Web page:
Wednesday, May 05, 2010

The Twelve and the Seven

One of the challenges faced by pastors today is the expectation of some church members that the pastor be the CEO—Chief Executive Officer—of the church. Well, in reality, some church members just want the pastor to be the manager of the church so they won’t have to deal with things like roof repairs, leaky plumbing, janitorial service and failing audio-visual systems. A pastor friend recently commented to me, “Seminary just did not prepare me to be the business manager of a church.”

Certainly, there are some administrative details that every minister must assume whether he or she is comfortable with them or not. I also agree that many of the systems of the church—financial, personnel, facility management—should be conducted by the best business practices available. But where did we get the idea that the minister is the one responsible for these things?

Please note this passage from the Acts of the Apostles:

During this time, as the disciples were increasing in numbers by leaps and bounds, hard feelings developed among the Greek-speaking believers—"Hellenists"—toward the Hebrew-speaking believers because their widows were being discriminated against in the daily food lines. So the Twelve called a meeting of the disciples. They said, "It wouldn't be right for us to abandon our responsibilities for preaching and teaching the Word of God to help with the care of the poor. So, friends, choose seven men from among you whom everyone trusts, men full of the Holy Spirit and good sense, and we'll assign them this task. Meanwhile, we'll stick to our assigned tasks of prayer and speaking God's Word." (Acts 6:1-4, The Message)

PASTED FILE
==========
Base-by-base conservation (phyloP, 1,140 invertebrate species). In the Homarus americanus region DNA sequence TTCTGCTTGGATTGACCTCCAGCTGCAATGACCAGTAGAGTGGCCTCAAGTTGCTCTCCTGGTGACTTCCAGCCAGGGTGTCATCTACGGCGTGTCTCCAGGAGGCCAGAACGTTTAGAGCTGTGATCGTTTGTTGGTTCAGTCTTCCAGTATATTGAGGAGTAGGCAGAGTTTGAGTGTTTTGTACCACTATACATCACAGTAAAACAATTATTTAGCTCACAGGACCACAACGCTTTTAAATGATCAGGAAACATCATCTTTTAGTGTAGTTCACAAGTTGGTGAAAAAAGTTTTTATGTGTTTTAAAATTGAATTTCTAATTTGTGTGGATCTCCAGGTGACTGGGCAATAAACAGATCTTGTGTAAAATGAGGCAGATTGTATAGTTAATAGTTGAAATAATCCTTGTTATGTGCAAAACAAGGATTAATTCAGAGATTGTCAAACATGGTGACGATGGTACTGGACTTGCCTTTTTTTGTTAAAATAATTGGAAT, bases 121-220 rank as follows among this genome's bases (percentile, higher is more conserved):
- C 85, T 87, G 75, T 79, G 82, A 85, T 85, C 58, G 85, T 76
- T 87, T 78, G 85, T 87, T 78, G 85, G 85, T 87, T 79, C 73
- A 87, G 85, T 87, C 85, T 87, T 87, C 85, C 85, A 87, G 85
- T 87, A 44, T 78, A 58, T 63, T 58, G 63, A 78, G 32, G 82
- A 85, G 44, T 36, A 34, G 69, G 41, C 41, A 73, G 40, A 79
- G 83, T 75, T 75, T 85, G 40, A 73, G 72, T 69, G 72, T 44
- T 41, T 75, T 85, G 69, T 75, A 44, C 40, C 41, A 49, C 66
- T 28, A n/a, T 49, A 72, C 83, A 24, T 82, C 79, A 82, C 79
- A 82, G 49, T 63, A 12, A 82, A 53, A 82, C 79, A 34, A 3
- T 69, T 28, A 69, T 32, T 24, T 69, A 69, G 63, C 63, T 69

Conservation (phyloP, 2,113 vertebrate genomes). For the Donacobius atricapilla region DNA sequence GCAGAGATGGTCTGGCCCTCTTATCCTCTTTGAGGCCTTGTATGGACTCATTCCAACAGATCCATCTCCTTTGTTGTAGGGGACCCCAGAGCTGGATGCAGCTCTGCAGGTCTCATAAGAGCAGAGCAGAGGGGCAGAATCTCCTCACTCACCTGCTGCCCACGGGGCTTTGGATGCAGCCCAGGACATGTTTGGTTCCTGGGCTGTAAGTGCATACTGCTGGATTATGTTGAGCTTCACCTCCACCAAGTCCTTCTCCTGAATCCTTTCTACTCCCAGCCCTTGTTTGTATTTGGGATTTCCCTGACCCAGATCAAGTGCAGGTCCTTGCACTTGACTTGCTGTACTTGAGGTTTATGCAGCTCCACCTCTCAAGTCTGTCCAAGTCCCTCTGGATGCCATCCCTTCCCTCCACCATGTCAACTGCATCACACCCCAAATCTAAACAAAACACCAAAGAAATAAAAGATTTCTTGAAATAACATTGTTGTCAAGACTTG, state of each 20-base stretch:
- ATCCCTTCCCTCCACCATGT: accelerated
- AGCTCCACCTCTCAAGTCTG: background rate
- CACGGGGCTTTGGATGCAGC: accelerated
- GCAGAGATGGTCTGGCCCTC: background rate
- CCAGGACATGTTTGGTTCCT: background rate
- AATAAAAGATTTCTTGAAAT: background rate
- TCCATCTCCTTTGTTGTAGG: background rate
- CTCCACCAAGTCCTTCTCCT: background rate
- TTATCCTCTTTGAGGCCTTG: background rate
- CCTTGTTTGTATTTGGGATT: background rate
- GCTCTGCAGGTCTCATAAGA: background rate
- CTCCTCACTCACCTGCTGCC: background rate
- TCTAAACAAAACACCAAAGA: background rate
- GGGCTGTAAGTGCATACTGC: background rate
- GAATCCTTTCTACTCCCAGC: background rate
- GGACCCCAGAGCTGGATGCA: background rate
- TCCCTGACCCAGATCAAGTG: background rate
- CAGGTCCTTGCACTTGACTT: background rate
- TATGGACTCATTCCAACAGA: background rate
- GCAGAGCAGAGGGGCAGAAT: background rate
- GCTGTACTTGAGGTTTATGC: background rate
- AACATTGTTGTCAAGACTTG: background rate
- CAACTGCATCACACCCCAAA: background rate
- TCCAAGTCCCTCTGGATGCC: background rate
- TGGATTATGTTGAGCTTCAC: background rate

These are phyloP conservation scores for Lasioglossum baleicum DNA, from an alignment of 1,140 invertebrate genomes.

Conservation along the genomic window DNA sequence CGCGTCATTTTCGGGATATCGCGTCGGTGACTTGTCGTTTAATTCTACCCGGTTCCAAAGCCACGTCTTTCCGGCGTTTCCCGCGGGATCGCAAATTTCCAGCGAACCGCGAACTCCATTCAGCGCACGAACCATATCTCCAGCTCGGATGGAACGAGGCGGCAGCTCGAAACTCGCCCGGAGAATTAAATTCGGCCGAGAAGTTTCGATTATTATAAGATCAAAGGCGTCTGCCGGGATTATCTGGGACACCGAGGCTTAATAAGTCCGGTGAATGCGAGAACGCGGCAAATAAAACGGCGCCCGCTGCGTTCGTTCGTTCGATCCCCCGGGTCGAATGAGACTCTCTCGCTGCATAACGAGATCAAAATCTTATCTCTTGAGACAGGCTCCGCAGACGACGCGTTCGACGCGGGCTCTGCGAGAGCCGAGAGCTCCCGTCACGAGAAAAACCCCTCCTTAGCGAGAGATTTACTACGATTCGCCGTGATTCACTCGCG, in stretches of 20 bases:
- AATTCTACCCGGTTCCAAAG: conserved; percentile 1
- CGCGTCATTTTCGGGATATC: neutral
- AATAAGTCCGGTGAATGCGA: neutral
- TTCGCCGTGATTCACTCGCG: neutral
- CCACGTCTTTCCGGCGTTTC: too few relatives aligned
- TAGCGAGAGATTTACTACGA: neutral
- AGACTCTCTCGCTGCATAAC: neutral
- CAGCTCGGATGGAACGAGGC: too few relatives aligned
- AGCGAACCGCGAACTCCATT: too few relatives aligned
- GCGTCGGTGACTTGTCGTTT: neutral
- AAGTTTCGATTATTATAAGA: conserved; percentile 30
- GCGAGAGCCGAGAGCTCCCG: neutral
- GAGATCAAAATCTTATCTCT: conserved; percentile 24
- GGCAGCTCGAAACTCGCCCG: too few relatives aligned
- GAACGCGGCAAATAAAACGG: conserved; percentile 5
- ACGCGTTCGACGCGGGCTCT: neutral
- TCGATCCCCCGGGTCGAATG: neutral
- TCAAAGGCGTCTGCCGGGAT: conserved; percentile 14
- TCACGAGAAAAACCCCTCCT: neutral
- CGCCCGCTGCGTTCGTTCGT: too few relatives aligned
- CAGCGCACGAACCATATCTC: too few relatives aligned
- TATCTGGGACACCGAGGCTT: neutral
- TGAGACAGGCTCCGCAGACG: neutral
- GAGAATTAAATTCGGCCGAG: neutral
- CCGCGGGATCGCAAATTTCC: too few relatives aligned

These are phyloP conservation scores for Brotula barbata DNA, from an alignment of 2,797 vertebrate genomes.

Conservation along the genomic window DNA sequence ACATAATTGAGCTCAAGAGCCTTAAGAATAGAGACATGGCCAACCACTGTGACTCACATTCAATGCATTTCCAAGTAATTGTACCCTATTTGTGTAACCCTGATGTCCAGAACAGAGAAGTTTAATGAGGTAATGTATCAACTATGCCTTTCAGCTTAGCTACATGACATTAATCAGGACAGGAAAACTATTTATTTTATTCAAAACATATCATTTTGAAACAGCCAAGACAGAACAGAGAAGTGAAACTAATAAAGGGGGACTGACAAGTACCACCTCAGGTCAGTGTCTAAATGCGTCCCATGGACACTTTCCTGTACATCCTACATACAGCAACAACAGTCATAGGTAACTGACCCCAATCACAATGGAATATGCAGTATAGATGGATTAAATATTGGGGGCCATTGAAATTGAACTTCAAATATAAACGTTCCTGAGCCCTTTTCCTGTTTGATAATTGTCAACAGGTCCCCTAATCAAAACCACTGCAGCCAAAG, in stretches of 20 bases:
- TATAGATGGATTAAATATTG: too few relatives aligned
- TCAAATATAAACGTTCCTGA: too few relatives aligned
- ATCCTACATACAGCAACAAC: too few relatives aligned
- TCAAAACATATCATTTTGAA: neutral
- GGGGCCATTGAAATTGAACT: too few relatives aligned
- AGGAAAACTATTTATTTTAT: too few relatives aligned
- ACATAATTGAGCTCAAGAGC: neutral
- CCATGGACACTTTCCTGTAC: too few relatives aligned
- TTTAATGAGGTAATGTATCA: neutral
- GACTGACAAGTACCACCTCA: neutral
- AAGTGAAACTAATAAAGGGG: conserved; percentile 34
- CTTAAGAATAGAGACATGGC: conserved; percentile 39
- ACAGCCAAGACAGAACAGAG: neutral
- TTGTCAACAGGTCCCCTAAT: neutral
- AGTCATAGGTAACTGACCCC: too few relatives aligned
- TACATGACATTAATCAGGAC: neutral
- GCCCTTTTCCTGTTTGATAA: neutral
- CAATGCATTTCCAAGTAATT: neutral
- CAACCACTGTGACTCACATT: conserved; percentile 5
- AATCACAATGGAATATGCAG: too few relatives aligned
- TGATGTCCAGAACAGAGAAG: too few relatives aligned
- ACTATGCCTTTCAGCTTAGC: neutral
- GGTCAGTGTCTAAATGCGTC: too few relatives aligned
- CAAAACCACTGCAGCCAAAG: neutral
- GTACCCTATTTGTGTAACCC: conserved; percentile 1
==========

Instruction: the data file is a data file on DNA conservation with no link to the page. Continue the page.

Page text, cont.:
The action of “the Twelve” (the apostles) did not mean that they did not care about the poor. They did want them to receive proper care, and they certainly were concerned about the internal conflict produced by alleged discrimination in the care of widows. They simply decided that there were those who were more gifted to deal with such matters. There is certainly a spiritual dimension both to the selection of “the seven” and their work. They were spiritually mature, trustworthy, and had common sense. At least two of these men, Stephen and Philip, had significant ministries of their own—Stephen as a preacher (although his ministry did not last long) and Philip as an evangelist. They were assigned a practical (read “business”) responsibility, but they were gifted in other ways as well.

The minister of a church cannot abdicate his or her responsibility to deal with the practical matters of the church, but there are gifted laypeople—men and women—who can come alongside and share this responsibility. I have been blessed to serve alongside such people on church committees. They may not feel “called to ministry,” but their work helps things to go more smoothly in the daily operations and work of the church. They are diakonoi or “servants” of the church in the fullest sense. They need to step up to the task and be thanked for accepting it.

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